Monthly Archives: January 2013

Worker’s Compensation Advocacy: Playing Fair in the Same Sandbox

Workers’ Compensation hearings tend to be relatively cordial

I just completed another semester teaching the worker’s compensation course at Marquette University. Part of my responsibility includes instructing students on the ethical practice of worker’s compensation law. I also recently read an article in the American Bar Association Journal in which a lawyer was chastised by the Judge for inappropriate behavior in a class action lawsuit. 

The lawyer held depositions in a Dunkin Donuts, wore a T-shirt and shorts to the deposition, drew penis cartoons during the deposition, and played Angry Birds on his computer throughout. He also disrespected the opposing counsel, indicating in the presence of the opposing party that the counsel was inadequately trained to handle the case. 

While worker’s compensation claims can be bitterly fought, worker’s compensation attorneys on both sides, in general, remain highly professional and relatively cordial.

While worker’s compensation claims can be bitterly fought, worker’s compensation attorneys on both sides, in general, remain highly professional and relatively cordial. Part of the explanation is the absence of actual “discovery” in worker’s compensation – no depositions, requests for production of documents, etc. that lead to the kind of results discussed above. Injured workers waive physician-patient privilege and worker’s compensation carriers can obtain any and all relevant medical records to defend the claim. Experts’ reports are required to be exchanged by Statute, and depositions are held only in rare circumstances (when parties are unavailable at a hearing). Although this “trial by surprise” can sometimes produce surprising results depending on the testimony, the absence of substantial pre-hearing discovery also means, in general, the absence of gamesmanship present in some other more contentious areas of the law.

TENS Units No Longer Reasonable Treatment For Chronic Low Back Pain, Says CMS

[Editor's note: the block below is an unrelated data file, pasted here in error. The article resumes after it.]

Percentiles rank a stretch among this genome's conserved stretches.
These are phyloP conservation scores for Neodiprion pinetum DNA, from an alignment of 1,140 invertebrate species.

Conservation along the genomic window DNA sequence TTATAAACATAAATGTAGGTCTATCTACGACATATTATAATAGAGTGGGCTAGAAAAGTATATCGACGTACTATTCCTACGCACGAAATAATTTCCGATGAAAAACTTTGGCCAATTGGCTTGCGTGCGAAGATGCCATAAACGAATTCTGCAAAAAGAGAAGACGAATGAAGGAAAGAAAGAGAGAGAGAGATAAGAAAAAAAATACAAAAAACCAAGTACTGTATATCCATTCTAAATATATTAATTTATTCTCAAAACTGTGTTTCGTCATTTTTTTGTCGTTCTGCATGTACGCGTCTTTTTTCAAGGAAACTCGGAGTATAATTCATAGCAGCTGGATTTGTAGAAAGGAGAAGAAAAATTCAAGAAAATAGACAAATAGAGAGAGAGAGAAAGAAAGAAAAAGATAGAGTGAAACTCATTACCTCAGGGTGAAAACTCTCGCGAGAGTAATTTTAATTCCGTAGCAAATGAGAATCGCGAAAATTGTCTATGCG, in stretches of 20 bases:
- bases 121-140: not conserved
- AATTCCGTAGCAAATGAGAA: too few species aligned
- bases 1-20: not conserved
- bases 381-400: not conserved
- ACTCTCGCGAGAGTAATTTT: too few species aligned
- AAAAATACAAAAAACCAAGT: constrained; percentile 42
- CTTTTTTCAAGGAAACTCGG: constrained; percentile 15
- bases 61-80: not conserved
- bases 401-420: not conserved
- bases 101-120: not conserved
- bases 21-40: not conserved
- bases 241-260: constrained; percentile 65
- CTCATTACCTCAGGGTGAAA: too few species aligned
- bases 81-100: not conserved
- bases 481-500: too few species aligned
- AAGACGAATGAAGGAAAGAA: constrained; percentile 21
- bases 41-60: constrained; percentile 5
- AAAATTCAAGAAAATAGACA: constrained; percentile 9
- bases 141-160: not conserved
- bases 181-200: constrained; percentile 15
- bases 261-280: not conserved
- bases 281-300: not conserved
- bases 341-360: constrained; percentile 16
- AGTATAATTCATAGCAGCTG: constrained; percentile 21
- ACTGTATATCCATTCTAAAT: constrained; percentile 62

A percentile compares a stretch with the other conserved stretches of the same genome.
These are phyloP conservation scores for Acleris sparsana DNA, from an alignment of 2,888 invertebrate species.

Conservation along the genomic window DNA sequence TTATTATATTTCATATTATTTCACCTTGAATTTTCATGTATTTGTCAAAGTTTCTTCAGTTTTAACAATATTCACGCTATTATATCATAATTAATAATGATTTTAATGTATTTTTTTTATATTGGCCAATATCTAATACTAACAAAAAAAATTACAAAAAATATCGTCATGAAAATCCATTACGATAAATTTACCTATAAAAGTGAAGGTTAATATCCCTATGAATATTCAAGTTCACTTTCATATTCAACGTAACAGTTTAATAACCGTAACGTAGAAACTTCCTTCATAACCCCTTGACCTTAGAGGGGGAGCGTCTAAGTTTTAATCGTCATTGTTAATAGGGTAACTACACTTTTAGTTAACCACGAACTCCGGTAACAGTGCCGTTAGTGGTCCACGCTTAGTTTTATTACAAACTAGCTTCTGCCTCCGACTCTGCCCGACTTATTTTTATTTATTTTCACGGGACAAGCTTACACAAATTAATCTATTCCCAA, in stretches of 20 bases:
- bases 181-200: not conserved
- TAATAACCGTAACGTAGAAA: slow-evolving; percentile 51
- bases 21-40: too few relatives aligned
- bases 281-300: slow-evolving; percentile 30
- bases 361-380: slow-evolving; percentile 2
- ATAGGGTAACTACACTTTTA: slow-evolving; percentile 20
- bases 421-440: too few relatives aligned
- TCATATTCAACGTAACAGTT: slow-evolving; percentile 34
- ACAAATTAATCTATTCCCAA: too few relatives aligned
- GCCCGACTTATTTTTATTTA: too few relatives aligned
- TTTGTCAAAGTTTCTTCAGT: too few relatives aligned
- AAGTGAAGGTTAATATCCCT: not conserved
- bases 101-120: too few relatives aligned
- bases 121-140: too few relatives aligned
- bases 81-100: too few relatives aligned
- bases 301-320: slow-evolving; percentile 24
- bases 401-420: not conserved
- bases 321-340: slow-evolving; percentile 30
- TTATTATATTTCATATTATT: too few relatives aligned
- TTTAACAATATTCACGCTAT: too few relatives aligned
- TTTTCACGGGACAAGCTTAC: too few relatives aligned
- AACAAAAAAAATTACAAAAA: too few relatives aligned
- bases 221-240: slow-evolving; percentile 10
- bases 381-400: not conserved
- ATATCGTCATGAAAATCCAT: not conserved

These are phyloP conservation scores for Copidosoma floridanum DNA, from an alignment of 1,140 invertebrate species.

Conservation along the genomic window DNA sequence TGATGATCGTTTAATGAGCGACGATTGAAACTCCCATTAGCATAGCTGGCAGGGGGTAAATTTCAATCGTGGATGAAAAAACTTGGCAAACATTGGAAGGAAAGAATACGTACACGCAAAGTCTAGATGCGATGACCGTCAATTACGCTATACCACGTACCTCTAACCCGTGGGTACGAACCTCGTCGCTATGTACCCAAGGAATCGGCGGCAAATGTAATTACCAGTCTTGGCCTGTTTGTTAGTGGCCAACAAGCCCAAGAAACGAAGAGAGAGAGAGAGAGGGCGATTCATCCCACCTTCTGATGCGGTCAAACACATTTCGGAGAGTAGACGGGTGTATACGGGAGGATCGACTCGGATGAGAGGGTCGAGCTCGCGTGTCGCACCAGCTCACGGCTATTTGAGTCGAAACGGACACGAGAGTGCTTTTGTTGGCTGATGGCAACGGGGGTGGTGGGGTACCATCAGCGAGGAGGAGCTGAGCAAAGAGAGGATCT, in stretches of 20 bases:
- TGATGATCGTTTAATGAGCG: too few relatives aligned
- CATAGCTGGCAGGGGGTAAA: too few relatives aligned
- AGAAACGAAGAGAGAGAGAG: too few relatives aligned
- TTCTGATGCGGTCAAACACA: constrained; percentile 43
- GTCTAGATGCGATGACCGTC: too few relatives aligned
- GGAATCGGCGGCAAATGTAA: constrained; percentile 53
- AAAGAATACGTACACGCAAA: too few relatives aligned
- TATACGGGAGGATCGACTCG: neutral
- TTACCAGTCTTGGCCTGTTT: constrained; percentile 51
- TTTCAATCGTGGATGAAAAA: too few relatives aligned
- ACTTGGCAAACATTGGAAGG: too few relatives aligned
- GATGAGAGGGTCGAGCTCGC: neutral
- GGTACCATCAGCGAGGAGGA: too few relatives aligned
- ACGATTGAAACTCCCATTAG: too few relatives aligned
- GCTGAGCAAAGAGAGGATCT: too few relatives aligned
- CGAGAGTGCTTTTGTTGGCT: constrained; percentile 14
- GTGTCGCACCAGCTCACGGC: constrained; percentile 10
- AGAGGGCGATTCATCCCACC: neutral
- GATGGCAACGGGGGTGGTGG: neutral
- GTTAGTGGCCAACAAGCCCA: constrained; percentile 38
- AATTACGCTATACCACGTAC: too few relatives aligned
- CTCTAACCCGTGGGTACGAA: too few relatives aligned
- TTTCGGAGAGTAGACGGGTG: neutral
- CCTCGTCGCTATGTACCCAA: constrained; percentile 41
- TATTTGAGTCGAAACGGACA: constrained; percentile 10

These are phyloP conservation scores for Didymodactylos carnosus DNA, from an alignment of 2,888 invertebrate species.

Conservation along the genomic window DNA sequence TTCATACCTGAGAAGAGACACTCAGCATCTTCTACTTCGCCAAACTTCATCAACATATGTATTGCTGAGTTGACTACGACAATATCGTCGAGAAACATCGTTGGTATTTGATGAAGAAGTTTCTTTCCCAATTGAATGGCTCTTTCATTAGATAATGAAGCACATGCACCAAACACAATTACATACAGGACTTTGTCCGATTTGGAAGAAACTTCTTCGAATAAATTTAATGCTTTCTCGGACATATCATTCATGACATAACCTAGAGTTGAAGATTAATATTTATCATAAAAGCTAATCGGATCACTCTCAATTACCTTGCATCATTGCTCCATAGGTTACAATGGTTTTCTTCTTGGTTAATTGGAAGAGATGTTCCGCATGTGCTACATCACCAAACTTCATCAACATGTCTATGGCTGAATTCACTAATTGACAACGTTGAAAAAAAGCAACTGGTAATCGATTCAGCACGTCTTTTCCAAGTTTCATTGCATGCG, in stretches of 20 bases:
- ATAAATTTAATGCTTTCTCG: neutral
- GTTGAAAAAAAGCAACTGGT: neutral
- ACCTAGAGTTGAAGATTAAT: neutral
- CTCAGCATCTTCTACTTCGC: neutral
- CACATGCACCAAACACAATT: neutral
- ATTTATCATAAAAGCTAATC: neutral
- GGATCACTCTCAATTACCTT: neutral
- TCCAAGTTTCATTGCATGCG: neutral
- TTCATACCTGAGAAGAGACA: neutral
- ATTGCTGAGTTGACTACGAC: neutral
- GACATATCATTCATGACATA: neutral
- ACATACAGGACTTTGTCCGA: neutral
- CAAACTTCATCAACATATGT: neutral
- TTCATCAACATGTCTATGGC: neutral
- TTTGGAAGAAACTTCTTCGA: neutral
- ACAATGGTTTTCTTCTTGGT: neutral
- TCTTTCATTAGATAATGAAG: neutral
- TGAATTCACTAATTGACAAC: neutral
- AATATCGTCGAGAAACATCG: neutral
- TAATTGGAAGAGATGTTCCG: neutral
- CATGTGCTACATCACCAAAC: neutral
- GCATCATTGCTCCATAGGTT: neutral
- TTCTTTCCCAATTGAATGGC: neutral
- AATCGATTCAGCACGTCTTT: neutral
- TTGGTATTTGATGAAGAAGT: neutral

In many workers’ compensation cases, Medicare pays medical treatment expenses for an injured worker that may otherwise be the responsibility of the workers’ compensation insurance carrier. In the past decade, workers’ compensation practitioners have become well-versed in dealing with Medicare issues and establishing Medicare Set Asides—effectively deals between the federal government (Medicare) and the work comp insurance company to cover future work-related medical care for the injured worker. 

However, Medicare does not cover all types of medical treatment expenses. Thus, certain types of medical treatment cannot be considered part of a Medicare Savings Account (MSA), but those expenses could still be the responsibility of the insurance carrier. One of those non-Medicare-covered expenses are TENS units for chronic law back pain.  On August 1, 2012, the Centers for Medicare and Medicaid Services (CMS) issued a memorandum regarding Transcutaneous Electrical Nerve Stimulation (TENS) units for chronic low back pain. The new CMS policy indicated that chronic low back pain (CLBP) is “an episode of low back pain that has persisted for three months or longer; and is not a manifestation of a clearly defined and generally recognizable primary disease entity.” CMS indicated that for all workers’ compensation cases settled after June 8, 2012, use of TENS units for chronic low back pain will no longer Continue reading

Nursing Facilities Have Higher Incidence Of Workplace Injury Than Construction

Today’s post comes from guest author Nathan Reckman from Paul McAndrew Law Firm.

According to the U.S. Department of Labor Bureau of Labor Statistics “Workplace Injuries and Illnesses – 2010” report, the United States is becoming a safer place to work. In 2010, there were 3.1 million non-fatal work injuries reported. This translates to 3.5 injuries per 100 full-time equivalents, a slight decrease from the 2009 rate of 3.6 injuries per 100 full-time workers. The rate of injuries per 100 workers has been decreasing every year since 2002. In 2010, Iowa reported an above average number of work injuries, averaging 4.4 injuries per 100 full-time equivalent workers.